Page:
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Bash for Beginners: Navigating in the Terminal
A note before we begin: If you’re brand new to shell scripting and afraid to make a mistake you can’t resolve on your (likely very expensive) everyday machine, you can always learn on a Raspberry Pi – they’re comparatively cheap, and if you find yourself in a mess you can’t untangle, you can simply wipe the SD card and start fresh.
Actual Bash commands that you can copy and paste into your terminal will appear throughout this post like this.
What is Bash?
In this case, it’s a programming language used for writing shell scripts. It can also refer to the Bourne shell (or Bourne Again SHell, if you’re into acronyms). The language was written in C by Brian Fox and released in 1989 (like yours truly). In terms that actually matter to you in the moment, though, Bash is a language you can use to communicate with your computer – and other devices on the network! – to accomplish tasks. What kind of tasks, you may ask? Why, anything you can imagine.
Navigating in the Terminal
When you first open the Terminal you’ll automatically be in your Home folder. Wherever you are in the depths of your file structure, you can always type cd and press enter to return to your home folder.
To navigate into a folder, simply type cd foldername, where “foldername” is the name of the folder you want to dive into, and press enter. To move up a folder level, type cd .. and press enter.
But what if you don’t know off the top of your head which subdirectories are inside of a folder? Simply type ls and press enter to output a list of the folders and files that are inside the current directory you’re in.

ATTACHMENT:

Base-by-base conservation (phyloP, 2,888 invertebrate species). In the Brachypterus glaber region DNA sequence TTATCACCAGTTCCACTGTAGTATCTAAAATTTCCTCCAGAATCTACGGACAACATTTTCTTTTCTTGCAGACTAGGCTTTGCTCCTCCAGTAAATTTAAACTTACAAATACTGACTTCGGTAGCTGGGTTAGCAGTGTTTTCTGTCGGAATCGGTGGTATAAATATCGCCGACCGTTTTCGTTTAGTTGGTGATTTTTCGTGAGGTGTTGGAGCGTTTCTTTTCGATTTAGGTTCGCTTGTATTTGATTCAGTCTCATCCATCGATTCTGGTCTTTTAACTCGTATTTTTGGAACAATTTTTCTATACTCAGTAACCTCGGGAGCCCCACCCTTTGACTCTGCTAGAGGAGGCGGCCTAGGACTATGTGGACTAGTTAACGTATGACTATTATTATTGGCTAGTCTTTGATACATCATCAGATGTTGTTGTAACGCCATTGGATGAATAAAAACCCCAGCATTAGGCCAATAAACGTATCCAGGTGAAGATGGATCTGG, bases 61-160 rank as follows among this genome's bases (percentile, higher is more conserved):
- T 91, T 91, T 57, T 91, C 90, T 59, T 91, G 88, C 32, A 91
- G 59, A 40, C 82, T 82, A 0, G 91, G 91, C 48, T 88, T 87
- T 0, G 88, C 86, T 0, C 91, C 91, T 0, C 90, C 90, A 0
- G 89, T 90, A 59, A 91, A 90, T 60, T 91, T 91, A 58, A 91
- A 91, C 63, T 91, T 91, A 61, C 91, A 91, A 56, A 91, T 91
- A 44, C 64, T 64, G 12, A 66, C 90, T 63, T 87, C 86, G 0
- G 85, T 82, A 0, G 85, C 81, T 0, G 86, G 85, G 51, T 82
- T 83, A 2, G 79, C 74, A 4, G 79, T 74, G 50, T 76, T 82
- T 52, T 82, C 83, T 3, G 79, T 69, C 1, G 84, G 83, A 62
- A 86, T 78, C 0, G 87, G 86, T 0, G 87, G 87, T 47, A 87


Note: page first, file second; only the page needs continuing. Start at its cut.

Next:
When you try this for yourself, you may notice that you have hidden files or folders that aren’t showing up in this list. If you want to see those as well, use the command ls -a. The “-a” part of the command is called a flag. Many Bash commands have flags that let you get more specific in the way you use them, the data you get back, etc., and you can even combine flags! For example, ls -l will give you lots of great information about the files and folders in your current directory, such as the permissions associated with them, their owner, etc. However, it doesn’t take hidden files and folders into consideration by default. Using ls -la will give you all that good data including hidden files and folders.
Finally, if you get lost and forget which directory you’re in, you can type pwd and press enter to output the file path to your present working directory.
Bash Commands in this Post:
• cd – return to your Home directory
• cd foldername – enter a directory
• cd .. – go up a directory level
• ls – list all of the files and folders inside your current directory, not including hidden files and folders
• ls -a – list all of the files and folders inside your current directory, including hidden files and folders
• ls -l – list detailed information about the files and folders inside your current directory, not including hidden files and folders
• ls -la – list detailed information about the files and folders inside your current directory, including hidden files and folders
• pwd – output the file path to your present working directory, aka the folder you’re in when you run the command
[Photo credit: Denise Jans via Unsplash]